What's It Like to Get Acquired By Yahoo?

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Since 2005, Yahoo has acquired more than thirty different Internet properties. How many of them have you heard of? How many have been folded under the Yahoo umbrella and completely disappeared, wasted money for the company? MyBlogLog, WRETCH, Kenet Works, TeRespondo, FoxyTunes. Those are just some of the names.

Signal vs. Noise, a blog about web culture and design, took a closer look at four of the companies that have been picked up by Yahoo over the past few years to see how they're faring now. Not well, they argue. In short: "They get bogged down trying to overcome integration obstacles, endless meetings, and stifling bureaucracy. The products slow down or stop moving forward entirely. Once they hit the two-year mark and are free to leave, the founders take off. The sites are left to flounder or ride into the sunset."

Here's Signal vs. Noise on the acquisition of Delicious:

Delicious' Joshua Schachter announced the deal saying, "Together we'll continue to improve how people discover, remember and share on the Internet, with a big emphasis on the power of community. We're excited to be working with the Yahoo! Search team - they definitely get social systems and their potential to change the web." Meanwhile, Yahoo promised "to give Delicious the resources, support, and room it needs to continue growing the service and community."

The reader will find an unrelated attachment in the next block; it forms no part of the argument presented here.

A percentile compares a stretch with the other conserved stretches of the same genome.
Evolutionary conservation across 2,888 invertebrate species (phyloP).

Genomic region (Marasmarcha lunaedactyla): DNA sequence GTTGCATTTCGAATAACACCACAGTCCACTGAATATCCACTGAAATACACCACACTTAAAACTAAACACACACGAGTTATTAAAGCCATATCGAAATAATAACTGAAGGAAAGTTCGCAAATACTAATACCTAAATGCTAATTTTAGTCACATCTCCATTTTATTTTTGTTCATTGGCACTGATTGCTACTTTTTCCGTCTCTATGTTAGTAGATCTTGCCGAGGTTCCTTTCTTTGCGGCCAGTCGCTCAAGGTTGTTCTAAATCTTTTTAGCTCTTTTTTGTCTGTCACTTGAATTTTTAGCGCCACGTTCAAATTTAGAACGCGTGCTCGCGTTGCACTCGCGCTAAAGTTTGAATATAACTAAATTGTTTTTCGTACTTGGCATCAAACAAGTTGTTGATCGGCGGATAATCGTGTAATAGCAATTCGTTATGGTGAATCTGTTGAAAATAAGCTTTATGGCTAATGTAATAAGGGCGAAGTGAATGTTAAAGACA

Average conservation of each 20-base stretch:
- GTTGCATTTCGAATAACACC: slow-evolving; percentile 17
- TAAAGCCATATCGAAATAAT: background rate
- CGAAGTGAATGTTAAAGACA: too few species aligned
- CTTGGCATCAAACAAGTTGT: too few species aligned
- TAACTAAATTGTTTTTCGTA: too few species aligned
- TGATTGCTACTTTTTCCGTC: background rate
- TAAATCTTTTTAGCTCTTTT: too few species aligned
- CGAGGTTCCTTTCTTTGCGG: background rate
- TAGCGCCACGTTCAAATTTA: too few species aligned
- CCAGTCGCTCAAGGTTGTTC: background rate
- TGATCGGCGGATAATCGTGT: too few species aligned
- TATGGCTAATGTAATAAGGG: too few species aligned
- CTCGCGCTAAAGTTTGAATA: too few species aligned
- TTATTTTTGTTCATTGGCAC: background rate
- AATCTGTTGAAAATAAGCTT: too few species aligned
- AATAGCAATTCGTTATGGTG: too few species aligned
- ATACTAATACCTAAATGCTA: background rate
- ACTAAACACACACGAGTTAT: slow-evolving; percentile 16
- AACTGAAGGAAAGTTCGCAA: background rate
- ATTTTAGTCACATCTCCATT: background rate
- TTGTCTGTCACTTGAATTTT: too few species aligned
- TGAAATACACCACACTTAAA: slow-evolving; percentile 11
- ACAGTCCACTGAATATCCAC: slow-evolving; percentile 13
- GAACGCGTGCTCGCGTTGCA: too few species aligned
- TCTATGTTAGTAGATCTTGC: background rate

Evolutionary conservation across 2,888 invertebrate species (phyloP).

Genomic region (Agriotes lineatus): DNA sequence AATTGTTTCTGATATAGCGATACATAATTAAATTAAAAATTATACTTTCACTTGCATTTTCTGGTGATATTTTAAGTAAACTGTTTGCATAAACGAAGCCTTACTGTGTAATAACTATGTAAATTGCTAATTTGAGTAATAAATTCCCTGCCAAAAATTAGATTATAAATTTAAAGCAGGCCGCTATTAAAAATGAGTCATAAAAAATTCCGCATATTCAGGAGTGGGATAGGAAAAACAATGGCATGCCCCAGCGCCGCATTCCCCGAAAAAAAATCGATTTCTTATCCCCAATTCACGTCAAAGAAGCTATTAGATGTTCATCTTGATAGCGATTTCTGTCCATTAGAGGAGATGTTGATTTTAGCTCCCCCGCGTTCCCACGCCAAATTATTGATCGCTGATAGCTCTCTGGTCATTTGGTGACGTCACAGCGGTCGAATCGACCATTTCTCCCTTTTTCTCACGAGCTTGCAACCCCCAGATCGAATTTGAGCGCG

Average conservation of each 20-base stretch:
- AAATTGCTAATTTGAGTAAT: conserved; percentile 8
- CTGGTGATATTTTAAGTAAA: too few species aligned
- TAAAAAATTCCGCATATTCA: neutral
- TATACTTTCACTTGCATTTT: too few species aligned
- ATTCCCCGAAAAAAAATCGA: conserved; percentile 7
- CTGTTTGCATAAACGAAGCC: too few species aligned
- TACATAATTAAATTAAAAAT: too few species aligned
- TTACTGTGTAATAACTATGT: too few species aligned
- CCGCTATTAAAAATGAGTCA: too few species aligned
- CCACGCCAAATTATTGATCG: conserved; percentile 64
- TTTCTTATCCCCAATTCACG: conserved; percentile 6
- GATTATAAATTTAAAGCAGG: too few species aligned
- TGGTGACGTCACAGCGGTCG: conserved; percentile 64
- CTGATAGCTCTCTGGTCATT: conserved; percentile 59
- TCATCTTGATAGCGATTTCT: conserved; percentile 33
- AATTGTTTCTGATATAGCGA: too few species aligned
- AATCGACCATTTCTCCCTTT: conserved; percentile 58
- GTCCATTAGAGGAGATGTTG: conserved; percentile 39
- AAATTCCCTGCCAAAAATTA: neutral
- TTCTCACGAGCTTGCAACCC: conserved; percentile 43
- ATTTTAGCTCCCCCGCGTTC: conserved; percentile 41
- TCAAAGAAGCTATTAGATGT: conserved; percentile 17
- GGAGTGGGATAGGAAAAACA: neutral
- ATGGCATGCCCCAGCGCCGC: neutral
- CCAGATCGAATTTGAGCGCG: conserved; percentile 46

But then the app seemed to go stagnant. Traffic dropped. Schachter claims he was stripped of responsibilities and employees within a year after acquisition. "My boss didn't agree with my technical design or product direction," said Schacter. "It was phrased more like 'you should be the idea guy, we'll find other people to run engineering for you;' the guy he decided would be good was ultimately him. However, he mostly spent all his time on Answers and none on Delicious, so it was more like absentee landlordism."

Schacter left Yahoo when his contract was up, in June of 2008. "I was largely sidelined by the decisions of my management," he said after leaving. "It was an incredibly frustrating experience."

Recently, a leaked slide revealed Yahoo might be planning to "sunset" the app. Schachter vented, "[Yahoo!] killed a lot of good startups, wasted a lot of engineers' time, etc. Perhaps I spent too much time inside that particular sausage factory. I wish I had not sold it to them. The cash and freedom do not even come close; I would rather work on a big, popular product."

Read the full story at Signal vs. Noise.

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Nicholas Jackson is a former associate editor at The Atlantic.

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